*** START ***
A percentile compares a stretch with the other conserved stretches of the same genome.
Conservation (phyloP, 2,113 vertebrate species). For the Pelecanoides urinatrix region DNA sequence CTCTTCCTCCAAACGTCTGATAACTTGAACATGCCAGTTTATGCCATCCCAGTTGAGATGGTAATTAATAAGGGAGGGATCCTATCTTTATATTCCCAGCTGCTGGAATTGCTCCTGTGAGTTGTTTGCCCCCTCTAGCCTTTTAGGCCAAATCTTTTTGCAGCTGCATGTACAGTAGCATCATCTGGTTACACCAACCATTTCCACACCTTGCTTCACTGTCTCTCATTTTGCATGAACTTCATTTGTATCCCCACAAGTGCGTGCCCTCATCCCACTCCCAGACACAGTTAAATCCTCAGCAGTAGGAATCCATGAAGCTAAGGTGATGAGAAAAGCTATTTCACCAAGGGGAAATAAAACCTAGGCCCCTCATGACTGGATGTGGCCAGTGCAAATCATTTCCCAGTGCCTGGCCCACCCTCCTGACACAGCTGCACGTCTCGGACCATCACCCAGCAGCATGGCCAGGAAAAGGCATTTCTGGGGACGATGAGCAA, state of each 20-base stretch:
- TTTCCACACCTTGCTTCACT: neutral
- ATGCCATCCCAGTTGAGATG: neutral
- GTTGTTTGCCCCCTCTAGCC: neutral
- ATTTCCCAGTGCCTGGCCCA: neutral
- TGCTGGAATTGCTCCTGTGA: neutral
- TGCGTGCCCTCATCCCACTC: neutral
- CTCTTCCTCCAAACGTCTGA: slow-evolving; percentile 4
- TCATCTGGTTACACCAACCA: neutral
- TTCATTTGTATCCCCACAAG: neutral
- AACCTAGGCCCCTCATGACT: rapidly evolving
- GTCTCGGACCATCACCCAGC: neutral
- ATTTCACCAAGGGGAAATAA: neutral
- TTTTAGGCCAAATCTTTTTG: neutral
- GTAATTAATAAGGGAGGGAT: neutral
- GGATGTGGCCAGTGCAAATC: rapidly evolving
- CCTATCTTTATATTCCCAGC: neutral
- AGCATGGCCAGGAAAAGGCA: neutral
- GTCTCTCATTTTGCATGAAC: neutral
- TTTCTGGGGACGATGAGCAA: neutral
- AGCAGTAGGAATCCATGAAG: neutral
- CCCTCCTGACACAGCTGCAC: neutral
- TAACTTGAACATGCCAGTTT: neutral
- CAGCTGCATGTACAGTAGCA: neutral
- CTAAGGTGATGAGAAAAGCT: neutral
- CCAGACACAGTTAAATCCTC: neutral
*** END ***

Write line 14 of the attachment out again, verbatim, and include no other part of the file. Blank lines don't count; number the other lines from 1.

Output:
- ATTTCACCAAGGGGAAATAA: neutral